September 2021
Volume 21, Issue 9
Open Access
Vision Sciences Society Annual Meeting Abstract  |   September 2021
Counting sheep: Perceptual narrowing of other-species faces in infant fMRI
Author Affiliations & Notes
  • Tristan S Yates
    Yale University
  • Cameron T Ellis
    Yale University
  • Nicholas B Turk-Browne
    Yale University
  • Footnotes
    Acknowledgements  NSF GRFP and James S. McDonnell Foundation (https://doi.org/10.37717/2020-1208)
Journal of Vision September 2021, Vol.21, 2632. doi:https://doi.org/10.1167/jov.21.9.2632
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      Tristan S Yates, Cameron T Ellis, Nicholas B Turk-Browne; Counting sheep: Perceptual narrowing of other-species faces in infant fMRI. Journal of Vision 2021;21(9):2632. doi: https://doi.org/10.1167/jov.21.9.2632.

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      © ARVO (1962-2015); The Authors (2016-present)

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Abstract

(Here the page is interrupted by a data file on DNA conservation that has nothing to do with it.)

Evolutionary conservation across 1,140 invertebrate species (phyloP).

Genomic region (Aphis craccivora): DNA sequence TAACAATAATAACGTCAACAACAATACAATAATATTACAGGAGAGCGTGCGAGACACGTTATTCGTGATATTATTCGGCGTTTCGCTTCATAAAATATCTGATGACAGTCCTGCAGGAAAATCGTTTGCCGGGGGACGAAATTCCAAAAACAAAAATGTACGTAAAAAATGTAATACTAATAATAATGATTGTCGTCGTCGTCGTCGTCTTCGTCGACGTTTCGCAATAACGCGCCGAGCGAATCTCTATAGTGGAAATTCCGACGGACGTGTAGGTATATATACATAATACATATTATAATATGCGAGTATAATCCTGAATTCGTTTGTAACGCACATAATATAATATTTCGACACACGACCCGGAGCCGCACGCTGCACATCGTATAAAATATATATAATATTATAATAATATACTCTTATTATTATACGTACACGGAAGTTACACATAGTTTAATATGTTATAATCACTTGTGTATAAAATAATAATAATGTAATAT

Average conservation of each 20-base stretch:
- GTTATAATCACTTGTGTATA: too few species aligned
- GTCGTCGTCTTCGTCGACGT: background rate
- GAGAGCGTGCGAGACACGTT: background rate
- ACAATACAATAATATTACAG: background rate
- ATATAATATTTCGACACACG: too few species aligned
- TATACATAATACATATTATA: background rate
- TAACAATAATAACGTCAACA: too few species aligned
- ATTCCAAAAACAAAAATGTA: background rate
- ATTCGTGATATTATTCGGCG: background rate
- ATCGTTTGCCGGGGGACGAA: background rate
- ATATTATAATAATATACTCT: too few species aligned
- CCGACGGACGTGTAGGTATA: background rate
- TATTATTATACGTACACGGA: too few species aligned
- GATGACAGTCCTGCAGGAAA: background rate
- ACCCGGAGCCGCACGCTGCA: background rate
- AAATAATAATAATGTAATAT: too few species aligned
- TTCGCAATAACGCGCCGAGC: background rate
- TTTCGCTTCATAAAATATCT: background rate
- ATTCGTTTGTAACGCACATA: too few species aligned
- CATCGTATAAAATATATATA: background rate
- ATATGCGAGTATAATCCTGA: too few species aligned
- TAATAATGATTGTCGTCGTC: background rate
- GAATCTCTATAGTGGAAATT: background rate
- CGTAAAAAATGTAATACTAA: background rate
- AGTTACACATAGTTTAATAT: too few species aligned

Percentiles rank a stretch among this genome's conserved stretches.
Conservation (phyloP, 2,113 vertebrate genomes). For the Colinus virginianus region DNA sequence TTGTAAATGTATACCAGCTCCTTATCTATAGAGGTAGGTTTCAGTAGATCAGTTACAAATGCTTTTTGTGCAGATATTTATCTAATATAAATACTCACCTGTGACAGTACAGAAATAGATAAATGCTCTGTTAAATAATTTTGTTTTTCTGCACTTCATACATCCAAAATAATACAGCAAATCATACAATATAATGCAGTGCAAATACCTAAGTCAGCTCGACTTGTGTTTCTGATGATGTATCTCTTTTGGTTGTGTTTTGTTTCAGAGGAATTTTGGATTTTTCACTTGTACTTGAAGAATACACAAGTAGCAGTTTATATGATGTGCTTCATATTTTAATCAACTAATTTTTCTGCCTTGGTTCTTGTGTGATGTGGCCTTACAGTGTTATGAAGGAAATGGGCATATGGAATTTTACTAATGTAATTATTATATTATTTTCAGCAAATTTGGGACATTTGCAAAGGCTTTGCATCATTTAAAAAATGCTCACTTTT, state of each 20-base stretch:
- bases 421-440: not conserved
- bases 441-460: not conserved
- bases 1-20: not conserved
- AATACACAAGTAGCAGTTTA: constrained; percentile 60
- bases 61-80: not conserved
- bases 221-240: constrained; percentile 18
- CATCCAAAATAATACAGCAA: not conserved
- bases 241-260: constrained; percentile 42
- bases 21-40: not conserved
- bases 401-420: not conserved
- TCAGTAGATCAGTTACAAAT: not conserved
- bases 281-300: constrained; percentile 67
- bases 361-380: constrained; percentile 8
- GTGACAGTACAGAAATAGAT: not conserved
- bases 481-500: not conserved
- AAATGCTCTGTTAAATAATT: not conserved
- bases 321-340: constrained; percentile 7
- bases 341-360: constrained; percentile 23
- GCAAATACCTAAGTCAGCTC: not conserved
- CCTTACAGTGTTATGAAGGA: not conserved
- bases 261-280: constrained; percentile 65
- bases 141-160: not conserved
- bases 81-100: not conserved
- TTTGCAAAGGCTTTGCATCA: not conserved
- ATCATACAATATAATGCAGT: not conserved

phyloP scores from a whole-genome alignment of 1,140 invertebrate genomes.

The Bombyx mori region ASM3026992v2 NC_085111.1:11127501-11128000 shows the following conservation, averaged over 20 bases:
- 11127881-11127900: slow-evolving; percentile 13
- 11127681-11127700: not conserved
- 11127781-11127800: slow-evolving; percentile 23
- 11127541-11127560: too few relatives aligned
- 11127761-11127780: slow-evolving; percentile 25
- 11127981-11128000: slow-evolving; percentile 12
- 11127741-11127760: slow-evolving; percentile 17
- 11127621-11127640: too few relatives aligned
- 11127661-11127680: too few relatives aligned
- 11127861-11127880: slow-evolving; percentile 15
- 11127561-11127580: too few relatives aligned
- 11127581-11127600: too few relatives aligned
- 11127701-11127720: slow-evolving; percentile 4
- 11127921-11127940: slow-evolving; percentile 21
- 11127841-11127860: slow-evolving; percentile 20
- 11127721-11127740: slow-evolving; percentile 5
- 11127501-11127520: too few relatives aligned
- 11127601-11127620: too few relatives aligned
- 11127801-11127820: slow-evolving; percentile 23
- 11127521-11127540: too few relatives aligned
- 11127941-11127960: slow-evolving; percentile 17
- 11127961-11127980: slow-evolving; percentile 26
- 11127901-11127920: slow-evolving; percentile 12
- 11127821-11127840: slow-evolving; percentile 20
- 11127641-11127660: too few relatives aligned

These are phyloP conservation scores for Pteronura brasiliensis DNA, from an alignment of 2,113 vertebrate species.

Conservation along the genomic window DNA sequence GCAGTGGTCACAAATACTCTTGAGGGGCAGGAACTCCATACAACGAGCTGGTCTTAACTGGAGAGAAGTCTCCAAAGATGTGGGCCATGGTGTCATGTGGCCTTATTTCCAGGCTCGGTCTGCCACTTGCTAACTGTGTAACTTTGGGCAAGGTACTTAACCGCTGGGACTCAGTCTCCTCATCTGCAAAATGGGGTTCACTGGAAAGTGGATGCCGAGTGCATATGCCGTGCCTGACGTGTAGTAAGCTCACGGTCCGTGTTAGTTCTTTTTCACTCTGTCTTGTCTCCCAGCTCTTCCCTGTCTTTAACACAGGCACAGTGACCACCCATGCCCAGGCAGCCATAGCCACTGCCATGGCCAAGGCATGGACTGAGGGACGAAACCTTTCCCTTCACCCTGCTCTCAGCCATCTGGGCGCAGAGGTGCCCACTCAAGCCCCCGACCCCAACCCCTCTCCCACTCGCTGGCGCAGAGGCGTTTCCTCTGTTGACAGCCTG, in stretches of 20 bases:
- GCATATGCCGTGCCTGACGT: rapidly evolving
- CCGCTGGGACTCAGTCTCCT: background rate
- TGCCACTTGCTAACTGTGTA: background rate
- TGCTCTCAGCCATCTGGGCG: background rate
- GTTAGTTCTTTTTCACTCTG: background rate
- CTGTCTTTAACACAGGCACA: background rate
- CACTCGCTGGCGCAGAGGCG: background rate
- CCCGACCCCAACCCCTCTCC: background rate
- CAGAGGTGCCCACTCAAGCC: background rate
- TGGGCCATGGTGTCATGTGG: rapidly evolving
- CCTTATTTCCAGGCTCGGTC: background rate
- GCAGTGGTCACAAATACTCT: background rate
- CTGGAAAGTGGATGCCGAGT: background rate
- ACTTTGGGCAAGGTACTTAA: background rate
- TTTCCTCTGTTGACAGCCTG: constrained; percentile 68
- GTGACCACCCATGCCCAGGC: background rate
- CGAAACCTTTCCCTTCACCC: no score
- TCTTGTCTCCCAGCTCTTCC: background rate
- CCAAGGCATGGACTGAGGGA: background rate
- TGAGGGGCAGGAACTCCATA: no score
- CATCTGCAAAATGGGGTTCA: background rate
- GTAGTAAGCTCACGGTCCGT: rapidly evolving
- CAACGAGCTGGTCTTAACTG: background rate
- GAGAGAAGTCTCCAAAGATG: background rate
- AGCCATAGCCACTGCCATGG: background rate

Infants have less expertise than adults in perceiving human faces, but this reduced specialization trades off with a greater ability to distinguish individuals of other species. These differences between infants and adults diminish by the end of the first year. How does the brain support such perceptual narrowing? Developmental changes in the tuning of sensory cortex may be responsible, affecting which bottom-up features are available for perception. We test this hypothesis using an fMRI repetition suppression design in young infants, older infants, and adults. Face-selective regions tend to show reduced BOLD activity when the same face identity is viewed repeatedly compared with when different identities are viewed, suggesting that these regions are tuned to individual identities. We applied this adaptation logic while participants viewed short blocks containing human faces, sheep faces, or scenes. In the face conditions, half of the blocks presented the same identity multiple times sequentially (Repeat) whereas the other half presented a matched number of faces each from a unique identity (Novel). The difference in BOLD activity for Novel minus Repeat blocks provides an index of repetition suppression. We expected adults to show more repetition suppression than infants for human faces, but infants to show more repetition suppression than adults for sheep faces. Data collection is ongoing toward planned sample sizes, but we conducted preliminary analyses with available data. Consistent with our predictions, adults but not younger or older infants showed repetition suppression for human faces in fusiform and occipital face areas. This suggests that the tuning of visual regions for human faces emerges on a more protracted timescale than behavioral discrimination. Inconsistent with our predictions, although younger infants showed repetition suppression to sheep faces in face-selective regions, so too did older infants and adults. These preliminary results motivate further work exploring the mechanisms of perceptual narrowing.

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